Gilda_trailer_hayworth1            Gilda is a striking and beautifully shot movie, Rita Hayworth’s talent highlights this quintessential noir.  Silhouetted characters, shadows, and hazy deception are used heavily throughout the film.  Straight on glam shots pose as useful with a starlet such as Rita Hayworth, especially when showing character interaction.  We see long profile shots with facial manipulation, a sexual allure; smoke drifting out of the frame, darting doe eyes, the introduction of the character of Gilda being a prime example.  The camera shows the men walking up a flight of stairs, a woman’s voice in the background, and then we see her.  They have essentially found their queen herself in her castle, falling all over her newly found luxury and fine garments.  Front and center, there is nothing else in the shot but Gilda.  From this point on the movie is changed.  These men, unsuspecting as they were, have their worlds turned upside down by what seems to be love, or possession of something labeled as “love”, or this amazing woman, Gilda.

Subtle hints in direction fill up every moment of the film.  Gilda starts out with the roll of dice- literally, face first into the camera, from the ground up.  I suppose this captures the entire concept of the plot; Johnny moves from the ground up, then someone dies on the floor.  We see the roll, the gamble, and the pan up.  The viewer is given insightful narrative of the sorted people around the protagonist, and the need to leave, and then Johnny is caught in a dark alleyway, gun to his back.  He has come to the end of the line.  This is when we meet Ballin Mundson, a casino owner.  Ironically, Johnny is saved by the very knife that will in the end kill his would be killer; the person who once saved him from his would be killer, Mr. Mundson.  Why is this well-dressed casino owner in this dark and mysterious alleyway saving an inconsequential bum’s life?  Is Johnny his patsy?  We won’t find out until later, but the opening scene has it all.

I feel Johnny’s life being spared is an ode to living by the sword dying by the sword for Ballin, considerably when we see how quick he is to make sharp and drastic decisions, such as, nixing the Number 2 Black Roulette man.  We see Ballin walking around with an innocuous looking cane, and then boom, the next moment it’s a blade ready to slice at whatever, or whoever is in the way.  Also this plays into Johnny and Gilda, when they are ready to do whatever, whenever to get whatever they want whenever.  They are sharp and ready to monopolize on any advantage.  They attempt to cut each other down with jealousy, words, possessive antics, and cold stares, at times without being detected.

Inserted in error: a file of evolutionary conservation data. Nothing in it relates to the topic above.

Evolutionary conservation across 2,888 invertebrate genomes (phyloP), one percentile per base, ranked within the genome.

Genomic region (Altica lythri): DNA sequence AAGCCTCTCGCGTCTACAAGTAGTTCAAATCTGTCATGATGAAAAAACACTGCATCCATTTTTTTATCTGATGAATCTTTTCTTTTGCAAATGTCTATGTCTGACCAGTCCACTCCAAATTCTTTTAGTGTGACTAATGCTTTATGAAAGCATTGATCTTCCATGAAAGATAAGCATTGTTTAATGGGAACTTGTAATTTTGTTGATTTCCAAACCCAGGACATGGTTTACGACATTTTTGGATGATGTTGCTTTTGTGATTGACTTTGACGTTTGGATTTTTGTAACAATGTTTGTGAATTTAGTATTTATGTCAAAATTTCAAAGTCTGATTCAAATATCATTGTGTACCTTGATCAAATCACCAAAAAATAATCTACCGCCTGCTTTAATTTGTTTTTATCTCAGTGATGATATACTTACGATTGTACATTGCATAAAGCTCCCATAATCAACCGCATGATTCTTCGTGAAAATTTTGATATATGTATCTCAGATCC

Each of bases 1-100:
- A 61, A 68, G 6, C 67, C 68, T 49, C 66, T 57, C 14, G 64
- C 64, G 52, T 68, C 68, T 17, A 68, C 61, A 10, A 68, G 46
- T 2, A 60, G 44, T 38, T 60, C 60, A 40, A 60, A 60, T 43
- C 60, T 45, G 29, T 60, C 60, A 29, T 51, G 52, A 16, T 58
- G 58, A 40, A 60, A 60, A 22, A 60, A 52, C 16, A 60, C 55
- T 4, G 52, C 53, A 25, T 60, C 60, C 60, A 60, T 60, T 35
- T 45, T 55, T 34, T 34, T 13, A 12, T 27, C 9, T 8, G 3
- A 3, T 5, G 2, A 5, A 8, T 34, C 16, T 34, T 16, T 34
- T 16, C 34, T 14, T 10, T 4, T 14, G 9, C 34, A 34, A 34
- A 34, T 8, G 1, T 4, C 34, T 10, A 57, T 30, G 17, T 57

Gilda gives these men power.  She becomes the third-wheel in what is a seemingly well-oiled machine for a business/relationship.  It is later revealed that both Johnny and Gilda come from the same knit.  They are very similar, if not spouses (which I assume they were).  Mr. Mundson essentially loses his mind because he cannot control the movements of his bride.  In a sense the director has created Gilda as a possession, an object, whoever has this possession is in charge, yet Gilda has plans of her own, clearly.  She does whatever she wants, she doesn’t ask for permission, and she is outspoken- rather risqué for the time (1946).  The men appear pensive and timid, especially in times of dealing with lover’s betrayal.  The culmination of this pent up aggression results in violence towards Gilda, and further deception by Ballin, the one we believe is being deceived (when he fakes his own death, excessively: plane crash/explosion into the ocean).  The director may be giving a nod to the idea of equality, equating Johnny and Gilda, and Ballin to Johnny and Gilda.  Everyone is pretty much equal in their betrayal and deception.

Johnny starts from the bottom and quickly rises to the top, as Gilda eventually does, as Ballin once did himself.  Johnny even expresses to Mr. Mundson, something to the effect of, “I taught her everything she knows.”  I feel as though both Johnny and Gilda have fallen in love with the same man, and again with each other, for similar reasons: security.  Johnny’s almost effeminate appearance and boyish charm seem lover-boyish, also his jealousy towards Gilda and Ballin’s relationship with Gilda shows the love he has for the man, and for Gilda.

Another interesting theme in the movie is the barbershop attendant, who looks like the Wizard of Oz, who always acknowledges Johnny as peasant, as if even if he has all of these lavish material possessions, power, he is still the same at heart, a lowly peasant.  One can compare this to the love/hate relationship he has with Gilda, even if he appears different now, he is still very much in love with Gilda all the same, and powerless to her charm.

There are No Winners: “How Hamas Beat Israel in Gaza”, and All You Need Is Love

The New York Times-How Hamas Beat Israel in Gaza

If you ask me, I’m curious as to why no one thought of this before.  Hey Israel and Hamas, all you need is love (by The Beatles).  Nothing is more important than the life you lead and the love you share, not religion, not opinion, not hate.

Killing others because of subjective opinion (religion) is a meaningless endeavor.  You wouldn’t want someone killing you for your opinion… Would you?  Love one another and be happy.